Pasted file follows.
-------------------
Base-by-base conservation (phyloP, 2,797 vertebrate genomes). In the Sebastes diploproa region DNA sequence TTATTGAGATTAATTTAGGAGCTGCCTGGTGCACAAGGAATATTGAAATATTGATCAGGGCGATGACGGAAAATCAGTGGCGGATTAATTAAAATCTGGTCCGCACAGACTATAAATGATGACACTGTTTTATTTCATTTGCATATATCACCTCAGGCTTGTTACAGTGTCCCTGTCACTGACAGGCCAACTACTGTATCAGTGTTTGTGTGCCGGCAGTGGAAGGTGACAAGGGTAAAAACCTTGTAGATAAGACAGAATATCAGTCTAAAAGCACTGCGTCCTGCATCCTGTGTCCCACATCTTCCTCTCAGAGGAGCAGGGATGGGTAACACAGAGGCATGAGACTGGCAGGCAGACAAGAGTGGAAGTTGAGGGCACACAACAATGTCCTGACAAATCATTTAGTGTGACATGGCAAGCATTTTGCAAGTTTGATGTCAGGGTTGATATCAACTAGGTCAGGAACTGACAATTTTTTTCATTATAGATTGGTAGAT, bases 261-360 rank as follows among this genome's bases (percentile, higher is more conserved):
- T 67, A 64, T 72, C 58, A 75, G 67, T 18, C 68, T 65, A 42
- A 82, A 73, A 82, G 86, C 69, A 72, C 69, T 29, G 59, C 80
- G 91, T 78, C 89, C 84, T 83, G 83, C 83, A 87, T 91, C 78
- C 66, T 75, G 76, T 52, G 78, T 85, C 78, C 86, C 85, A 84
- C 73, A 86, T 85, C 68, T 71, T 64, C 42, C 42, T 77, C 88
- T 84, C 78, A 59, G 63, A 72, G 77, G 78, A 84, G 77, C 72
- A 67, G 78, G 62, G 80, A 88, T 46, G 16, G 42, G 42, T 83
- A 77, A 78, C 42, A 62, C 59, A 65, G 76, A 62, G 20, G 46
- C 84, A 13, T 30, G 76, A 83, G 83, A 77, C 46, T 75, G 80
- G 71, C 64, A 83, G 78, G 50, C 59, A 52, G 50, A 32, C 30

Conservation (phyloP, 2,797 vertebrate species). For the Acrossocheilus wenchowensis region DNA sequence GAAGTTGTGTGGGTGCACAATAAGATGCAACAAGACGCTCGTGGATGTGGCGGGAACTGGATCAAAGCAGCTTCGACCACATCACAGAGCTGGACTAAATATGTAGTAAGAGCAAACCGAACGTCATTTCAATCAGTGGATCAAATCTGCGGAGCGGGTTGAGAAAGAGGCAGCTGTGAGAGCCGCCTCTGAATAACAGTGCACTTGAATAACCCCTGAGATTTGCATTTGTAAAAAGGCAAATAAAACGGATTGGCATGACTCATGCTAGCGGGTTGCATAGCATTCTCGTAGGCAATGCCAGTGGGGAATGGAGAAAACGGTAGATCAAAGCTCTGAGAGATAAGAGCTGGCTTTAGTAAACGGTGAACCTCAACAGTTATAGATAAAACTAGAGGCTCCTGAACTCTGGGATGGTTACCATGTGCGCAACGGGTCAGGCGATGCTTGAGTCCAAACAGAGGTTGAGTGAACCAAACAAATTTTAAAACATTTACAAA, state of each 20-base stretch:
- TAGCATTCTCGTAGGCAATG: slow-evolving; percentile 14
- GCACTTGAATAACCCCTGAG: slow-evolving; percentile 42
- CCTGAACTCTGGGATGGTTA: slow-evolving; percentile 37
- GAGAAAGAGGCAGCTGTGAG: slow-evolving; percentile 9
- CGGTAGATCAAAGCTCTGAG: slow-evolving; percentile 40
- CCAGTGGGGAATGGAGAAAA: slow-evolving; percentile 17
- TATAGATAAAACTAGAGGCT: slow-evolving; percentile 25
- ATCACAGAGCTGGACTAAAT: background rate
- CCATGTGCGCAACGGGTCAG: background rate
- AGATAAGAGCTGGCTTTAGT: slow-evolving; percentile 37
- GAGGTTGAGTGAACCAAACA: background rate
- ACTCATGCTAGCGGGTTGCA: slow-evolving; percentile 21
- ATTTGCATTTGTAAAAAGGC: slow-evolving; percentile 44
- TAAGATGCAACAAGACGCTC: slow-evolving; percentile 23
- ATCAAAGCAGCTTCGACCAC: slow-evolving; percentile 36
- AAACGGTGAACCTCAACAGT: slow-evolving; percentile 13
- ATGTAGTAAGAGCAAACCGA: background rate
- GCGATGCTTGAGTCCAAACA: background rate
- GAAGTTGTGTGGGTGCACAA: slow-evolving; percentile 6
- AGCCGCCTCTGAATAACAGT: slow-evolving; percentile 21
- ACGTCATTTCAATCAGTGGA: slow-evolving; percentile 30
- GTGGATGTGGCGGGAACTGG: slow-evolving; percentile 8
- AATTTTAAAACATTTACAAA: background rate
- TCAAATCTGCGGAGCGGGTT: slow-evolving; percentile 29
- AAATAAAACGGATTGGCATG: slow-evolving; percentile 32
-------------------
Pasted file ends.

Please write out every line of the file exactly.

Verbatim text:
Base-by-base conservation (phyloP, 2,797 vertebrate genomes). In the Sebastes diploproa region DNA sequence TTATTGAGATTAATTTAGGAGCTGCCTGGTGCACAAGGAATATTGAAATATTGATCAGGGCGATGACGGAAAATCAGTGGCGGATTAATTAAAATCTGGTCCGCACAGACTATAAATGATGACACTGTTTTATTTCATTTGCATATATCACCTCAGGCTTGTTACAGTGTCCCTGTCACTGACAGGCCAACTACTGTATCAGTGTTTGTGTGCCGGCAGTGGAAGGTGACAAGGGTAAAAACCTTGTAGATAAGACAGAATATCAGTCTAAAAGCACTGCGTCCTGCATCCTGTGTCCCACATCTTCCTCTCAGAGGAGCAGGGATGGGTAACACAGAGGCATGAGACTGGCAGGCAGACAAGAGTGGAAGTTGAGGGCACACAACAATGTCCTGACAAATCATTTAGTGTGACATGGCAAGCATTTTGCAAGTTTGATGTCAGGGTTGATATCAACTAGGTCAGGAACTGACAATTTTTTTCATTATAGATTGGTAGAT, bases 261-360 rank as follows among this genome's bases (percentile, higher is more conserved):
- T 67, A 64, T 72, C 58, A 75, G 67, T 18, C 68, T 65, A 42
- A 82, A 73, A 82, G 86, C 69, A 72, C 69, T 29, G 59, C 80
- G 91, T 78, C 89, C 84, T 83, G 83, C 83, A 87, T 91, C 78
- C 66, T 75, G 76, T 52, G 78, T 85, C 78, C 86, C 85, A 84
- C 73, A 86, T 85, C 68, T 71, T 64, C 42, C 42, T 77, C 88
- T 84, C 78, A 59, G 63, A 72, G 77, G 78, A 84, G 77, C 72
- A 67, G 78, G 62, G 80, A 88, T 46, G 16, G 42, G 42, T 83
- A 77, A 78, C 42, A 62, C 59, A 65, G 76, A 62, G 20, G 46
- C 84, A 13, T 30, G 76, A 83, G 83, A 77, C 46, T 75, G 80
- G 71, C 64, A 83, G 78, G 50, C 59, A 52, G 50, A 32, C 30

Conservation (phyloP, 2,797 vertebrate species). For the Acrossocheilus wenchowensis region DNA sequence GAAGTTGTGTGGGTGCACAATAAGATGCAACAAGACGCTCGTGGATGTGGCGGGAACTGGATCAAAGCAGCTTCGACCACATCACAGAGCTGGACTAAATATGTAGTAAGAGCAAACCGAACGTCATTTCAATCAGTGGATCAAATCTGCGGAGCGGGTTGAGAAAGAGGCAGCTGTGAGAGCCGCCTCTGAATAACAGTGCACTTGAATAACCCCTGAGATTTGCATTTGTAAAAAGGCAAATAAAACGGATTGGCATGACTCATGCTAGCGGGTTGCATAGCATTCTCGTAGGCAATGCCAGTGGGGAATGGAGAAAACGGTAGATCAAAGCTCTGAGAGATAAGAGCTGGCTTTAGTAAACGGTGAACCTCAACAGTTATAGATAAAACTAGAGGCTCCTGAACTCTGGGATGGTTACCATGTGCGCAACGGGTCAGGCGATGCTTGAGTCCAAACAGAGGTTGAGTGAACCAAACAAATTTTAAAACATTTACAAA, state of each 20-base stretch:
- TAGCATTCTCGTAGGCAATG: slow-evolving; percentile 14
- GCACTTGAATAACCCCTGAG: slow-evolving; percentile 42
- CCTGAACTCTGGGATGGTTA: slow-evolving; percentile 37
- GAGAAAGAGGCAGCTGTGAG: slow-evolving; percentile 9
- CGGTAGATCAAAGCTCTGAG: slow-evolving; percentile 40
- CCAGTGGGGAATGGAGAAAA: slow-evolving; percentile 17
- TATAGATAAAACTAGAGGCT: slow-evolving; percentile 25
- ATCACAGAGCTGGACTAAAT: background rate
- CCATGTGCGCAACGGGTCAG: background rate
- AGATAAGAGCTGGCTTTAGT: slow-evolving; percentile 37
- GAGGTTGAGTGAACCAAACA: background rate
- ACTCATGCTAGCGGGTTGCA: slow-evolving; percentile 21
- ATTTGCATTTGTAAAAAGGC: slow-evolving; percentile 44
- TAAGATGCAACAAGACGCTC: slow-evolving; percentile 23
- ATCAAAGCAGCTTCGACCAC: slow-evolving; percentile 36
- AAACGGTGAACCTCAACAGT: slow-evolving; percentile 13
- ATGTAGTAAGAGCAAACCGA: background rate
- GCGATGCTTGAGTCCAAACA: background rate
- GAAGTTGTGTGGGTGCACAA: slow-evolving; percentile 6
- AGCCGCCTCTGAATAACAGT: slow-evolving; percentile 21
- ACGTCATTTCAATCAGTGGA: slow-evolving; percentile 30
- GTGGATGTGGCGGGAACTGG: slow-evolving; percentile 8
- AATTTTAAAACATTTACAAA: background rate
- TCAAATCTGCGGAGCGGGTT: slow-evolving; percentile 29
- AAATAAAACGGATTGGCATG: slow-evolving; percentile 32